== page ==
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  1. Charles Arthur Willard (1982). Argumentation and the Social Grounds of Knowledge. University Alabama Press.
    "As a distinctive philosophy, religious humanism emphasizes man's place in an unfathomed universe, reason as an instrument for discovering the truth, free inquiry as a condition for discerning meaning and purpose, and happiness as a fundamental value. "Man's uniqueness emerges partly from homo sapiens' capacity to employ symbols effectively. For this reason, Willard's provocative book is not a celebration of controversy but a sophisticated study exploring the grounds of man's knowledge. Drawing upon phenomenologists such as Alfred Schultz, psychologists such as (...)
     
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  2.  1
    Charles Arthur Willard (1990). Authority. Informal Logic 12 (1).
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  3.  8
    Charles Arthur Willard (2002). Tindale, Christopher W.(2000). Acts of Arguing: A Rhetorical Model of Argument. Argumentation 16 (4):505-506.
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  4.  13
    Sven Andersson, Elazar Barkan, Kenneth Caneva, Randall Collins, Stephen Downes, Henry Etzkowitz, Steve Fuller, David Gorman, Frederick Grinnell, David Hollinger, Anne Holmquest & Charles Willard (1987). Responses to 'Pathologies of Science'. Social Epistemology 1 (3):249-281.
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  5.  3
    Charles Arthur Willard (1992). Field Theory: A Cartesian Meditation. In William L. Benoit, Dale Hample & Pamela J. Benoit (eds.), Readings in Argumentation. Foris Publications 437.
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  6.  4
    Charles Arthur Willard (1994). Editor's Introduction. Argumentation 8 (2):103-110.
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    Charles Willard (1988). The Business of Ethics. Social Epistemology 2 (2):163 – 170.
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  8. Frans H. van Eemeren, Rob Grootendorst, J. Anthony Blair & Charles A. Willard (1990). Argumentation: Across the Lines of Discipline, Proceedings of the Conference on Argumentation 1986. Philosophy and Rhetoric 23 (1):70-75.
     
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  9. Frans H. van Eemeren, Rob Grootendorst, J. Anthony Blair & Charles A. Willard (1994). Argumentation Illuminated. Philosophy and Rhetoric 27 (2):169-172.
     
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  10. Frans H. van Eemeren, Rob Grootendorst, Ralph H. Johnson, Christian Plantin & Charles A. Willard (1996). Fundamentals of Argumentation Theory: A Handbook of Historical Backgrounds and Contemporary Developments. Routledge.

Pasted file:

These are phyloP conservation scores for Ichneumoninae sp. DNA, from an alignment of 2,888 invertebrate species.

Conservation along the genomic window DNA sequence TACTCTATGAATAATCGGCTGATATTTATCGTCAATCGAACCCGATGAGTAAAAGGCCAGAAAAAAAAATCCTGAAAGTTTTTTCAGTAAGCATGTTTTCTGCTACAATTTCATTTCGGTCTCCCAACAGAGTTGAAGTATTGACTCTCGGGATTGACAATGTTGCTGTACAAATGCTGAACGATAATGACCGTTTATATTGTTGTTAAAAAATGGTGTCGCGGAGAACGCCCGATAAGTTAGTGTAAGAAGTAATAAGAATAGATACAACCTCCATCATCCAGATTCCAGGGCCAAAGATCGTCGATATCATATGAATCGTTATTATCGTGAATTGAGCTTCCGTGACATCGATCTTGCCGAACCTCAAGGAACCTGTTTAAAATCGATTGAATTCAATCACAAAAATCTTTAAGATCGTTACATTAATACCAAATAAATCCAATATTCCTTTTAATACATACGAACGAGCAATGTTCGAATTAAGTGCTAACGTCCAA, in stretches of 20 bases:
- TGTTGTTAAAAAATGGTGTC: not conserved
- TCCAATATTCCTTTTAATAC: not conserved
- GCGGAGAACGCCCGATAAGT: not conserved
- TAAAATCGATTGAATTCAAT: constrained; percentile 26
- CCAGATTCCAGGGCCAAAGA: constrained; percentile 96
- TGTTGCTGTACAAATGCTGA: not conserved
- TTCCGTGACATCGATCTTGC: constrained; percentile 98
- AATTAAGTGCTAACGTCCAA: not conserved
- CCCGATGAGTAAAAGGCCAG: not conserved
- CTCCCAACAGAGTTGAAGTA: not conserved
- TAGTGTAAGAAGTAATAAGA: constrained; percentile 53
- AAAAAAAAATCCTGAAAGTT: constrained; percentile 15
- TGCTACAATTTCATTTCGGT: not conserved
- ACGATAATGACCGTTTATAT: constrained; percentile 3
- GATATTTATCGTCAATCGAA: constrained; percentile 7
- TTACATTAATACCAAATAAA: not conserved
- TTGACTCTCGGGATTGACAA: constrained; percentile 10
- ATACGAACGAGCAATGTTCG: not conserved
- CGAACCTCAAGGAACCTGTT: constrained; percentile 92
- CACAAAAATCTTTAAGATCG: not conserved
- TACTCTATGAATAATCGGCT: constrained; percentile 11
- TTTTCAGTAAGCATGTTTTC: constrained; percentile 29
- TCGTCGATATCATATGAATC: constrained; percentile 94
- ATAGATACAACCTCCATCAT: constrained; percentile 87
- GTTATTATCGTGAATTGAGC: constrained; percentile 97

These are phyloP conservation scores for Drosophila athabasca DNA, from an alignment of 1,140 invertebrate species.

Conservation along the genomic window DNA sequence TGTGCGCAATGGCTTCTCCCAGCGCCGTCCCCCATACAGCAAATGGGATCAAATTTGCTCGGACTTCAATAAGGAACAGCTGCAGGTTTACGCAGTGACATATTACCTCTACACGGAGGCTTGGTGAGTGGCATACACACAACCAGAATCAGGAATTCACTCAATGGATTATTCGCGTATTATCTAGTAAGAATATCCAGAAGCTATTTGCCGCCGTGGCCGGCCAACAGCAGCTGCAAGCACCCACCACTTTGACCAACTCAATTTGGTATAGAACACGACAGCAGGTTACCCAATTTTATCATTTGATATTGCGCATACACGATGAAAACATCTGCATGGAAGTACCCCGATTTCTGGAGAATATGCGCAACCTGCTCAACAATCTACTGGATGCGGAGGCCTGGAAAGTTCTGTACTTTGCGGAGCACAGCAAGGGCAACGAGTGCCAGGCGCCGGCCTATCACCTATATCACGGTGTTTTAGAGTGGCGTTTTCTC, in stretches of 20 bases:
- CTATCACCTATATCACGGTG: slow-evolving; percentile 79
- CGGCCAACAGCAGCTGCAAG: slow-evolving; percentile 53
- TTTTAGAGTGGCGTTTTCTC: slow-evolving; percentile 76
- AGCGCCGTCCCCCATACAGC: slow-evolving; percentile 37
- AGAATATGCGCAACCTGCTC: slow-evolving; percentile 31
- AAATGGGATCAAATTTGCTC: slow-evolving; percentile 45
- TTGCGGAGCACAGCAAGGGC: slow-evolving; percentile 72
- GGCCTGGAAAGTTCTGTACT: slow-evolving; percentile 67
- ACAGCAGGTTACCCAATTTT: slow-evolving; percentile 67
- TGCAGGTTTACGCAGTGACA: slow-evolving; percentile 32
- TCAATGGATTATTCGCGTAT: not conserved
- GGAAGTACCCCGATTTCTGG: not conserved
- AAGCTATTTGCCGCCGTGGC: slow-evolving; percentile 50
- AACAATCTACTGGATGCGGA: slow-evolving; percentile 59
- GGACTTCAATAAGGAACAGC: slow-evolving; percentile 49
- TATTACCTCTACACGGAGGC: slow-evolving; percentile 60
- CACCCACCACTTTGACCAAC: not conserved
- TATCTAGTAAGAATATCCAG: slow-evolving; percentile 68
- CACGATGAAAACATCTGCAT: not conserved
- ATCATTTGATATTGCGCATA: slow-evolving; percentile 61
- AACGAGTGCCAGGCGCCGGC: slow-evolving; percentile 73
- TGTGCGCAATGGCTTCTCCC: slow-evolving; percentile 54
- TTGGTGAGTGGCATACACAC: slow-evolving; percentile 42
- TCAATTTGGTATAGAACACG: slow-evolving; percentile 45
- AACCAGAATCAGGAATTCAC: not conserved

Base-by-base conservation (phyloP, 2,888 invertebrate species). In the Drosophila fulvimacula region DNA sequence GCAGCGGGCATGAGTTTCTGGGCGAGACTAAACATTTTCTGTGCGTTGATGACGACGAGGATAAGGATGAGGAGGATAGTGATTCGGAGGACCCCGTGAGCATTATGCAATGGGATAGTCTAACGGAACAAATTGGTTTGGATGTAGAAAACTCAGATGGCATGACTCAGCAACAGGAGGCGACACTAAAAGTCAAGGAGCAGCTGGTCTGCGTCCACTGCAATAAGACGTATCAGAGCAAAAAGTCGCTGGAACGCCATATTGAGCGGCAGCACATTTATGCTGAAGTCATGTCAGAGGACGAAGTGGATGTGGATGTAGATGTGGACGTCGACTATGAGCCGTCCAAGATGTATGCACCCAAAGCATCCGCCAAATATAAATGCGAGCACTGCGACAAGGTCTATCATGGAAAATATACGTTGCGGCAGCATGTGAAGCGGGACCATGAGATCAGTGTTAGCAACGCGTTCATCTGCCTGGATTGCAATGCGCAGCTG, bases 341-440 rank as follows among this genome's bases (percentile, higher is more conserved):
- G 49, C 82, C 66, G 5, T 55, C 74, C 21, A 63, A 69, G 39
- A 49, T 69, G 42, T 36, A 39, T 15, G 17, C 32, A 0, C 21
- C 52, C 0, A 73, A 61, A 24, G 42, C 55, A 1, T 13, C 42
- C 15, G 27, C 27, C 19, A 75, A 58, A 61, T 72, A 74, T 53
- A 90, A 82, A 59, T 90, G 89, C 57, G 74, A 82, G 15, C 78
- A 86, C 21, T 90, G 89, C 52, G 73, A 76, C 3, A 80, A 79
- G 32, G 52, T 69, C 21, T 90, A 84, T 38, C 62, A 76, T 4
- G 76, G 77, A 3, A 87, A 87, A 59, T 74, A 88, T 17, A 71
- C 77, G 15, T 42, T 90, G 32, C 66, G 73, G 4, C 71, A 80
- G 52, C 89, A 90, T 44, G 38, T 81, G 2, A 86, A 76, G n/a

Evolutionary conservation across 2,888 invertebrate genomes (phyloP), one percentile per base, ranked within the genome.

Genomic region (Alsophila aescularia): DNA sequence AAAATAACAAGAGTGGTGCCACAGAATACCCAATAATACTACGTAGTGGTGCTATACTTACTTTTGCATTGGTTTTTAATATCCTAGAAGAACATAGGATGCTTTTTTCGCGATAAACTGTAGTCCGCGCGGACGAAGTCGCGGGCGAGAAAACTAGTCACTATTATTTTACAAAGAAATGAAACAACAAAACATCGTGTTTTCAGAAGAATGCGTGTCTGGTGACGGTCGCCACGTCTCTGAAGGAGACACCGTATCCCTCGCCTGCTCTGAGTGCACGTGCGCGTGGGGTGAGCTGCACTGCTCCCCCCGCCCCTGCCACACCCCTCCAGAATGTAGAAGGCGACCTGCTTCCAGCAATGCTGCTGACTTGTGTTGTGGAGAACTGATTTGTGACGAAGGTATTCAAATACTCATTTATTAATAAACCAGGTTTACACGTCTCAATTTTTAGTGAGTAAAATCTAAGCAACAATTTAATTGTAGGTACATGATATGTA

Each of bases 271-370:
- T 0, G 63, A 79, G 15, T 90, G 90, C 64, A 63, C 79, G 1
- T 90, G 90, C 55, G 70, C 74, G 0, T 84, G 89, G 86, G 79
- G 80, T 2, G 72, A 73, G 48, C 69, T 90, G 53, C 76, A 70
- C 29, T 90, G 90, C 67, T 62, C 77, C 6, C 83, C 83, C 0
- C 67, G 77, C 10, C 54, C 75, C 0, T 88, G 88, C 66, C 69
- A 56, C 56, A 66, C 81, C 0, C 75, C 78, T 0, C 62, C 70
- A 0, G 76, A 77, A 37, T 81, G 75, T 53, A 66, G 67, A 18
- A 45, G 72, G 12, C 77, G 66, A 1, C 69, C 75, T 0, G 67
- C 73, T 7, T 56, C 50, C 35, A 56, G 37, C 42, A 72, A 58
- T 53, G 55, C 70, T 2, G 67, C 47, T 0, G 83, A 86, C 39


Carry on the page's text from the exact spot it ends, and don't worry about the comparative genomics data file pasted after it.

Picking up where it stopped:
Argumentation theory is a distinctly multidisciplinary field of inquiry. It draws its data, assumptions, and methods from disciplines as disparate as formal logic and discourse analysis, linguistics and forensic science, philosophy and psychology, political science and education, sociology and law, and rhetoric and artificial intelligence. This presents the growing group of interested scholars and students with a problem of access, since it is even for those active in the field not common to have acquired a familiarity with relevant aspects of (...)
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  11. Frans H. van Eemeren, Rob Grootendorst, J. Anthony Blair & Charles A. Willard (1998). Perspectives and Approaches, Analysis and Evaluation, Reconstruction and Application, Special Fields and Cases. Philosophy and Rhetoric 31 (2):170-173.
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  12. Frans H. van Eemeren, Rob Grootendorst, J. Anthony Blair & Charles A. Willard (1994). Proceedings of the Second International Conference on Argumentation. Volumes 1A and 1B. Philosophy and Rhetoric 27 (2):163-169.
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  13. Charles Arthur Willard (2009). Argumentation and the Social Grounds of Knowledge. University Alabama Press.
    "As a distinctive philosophy, religious humanism emphasizes man's place in an unfathomed universe, reason as an instrument for discovering the truth, free inquiry as a condition for discerning meaning and purpose, and happiness as a fundamental value. "Man's uniqueness emerges partly from homo sapiens' capacity to employ symbols effectively. For this reason, Willard's provocative book is not a celebration of controversy but a sophisticated study exploring the grounds of man's knowledge. Drawing upon phenomenologists such as Alfred Schultz, psychologists such as (...)
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  14. Charles Arthur Willard (1991). Adaptation to Context. Argumentation 5 (1):91-107.
    Argument theorists often stress the idea of adaptation to context as an alternative to seeing argument as linked propositions. But adaptation is not a clear idea. It is in fact a complicated puzzle. Though many aspects of this puzzle are obscure, one clear conclusion is that the question-answer pair is not a good way to conceptualize adaptation to situation.
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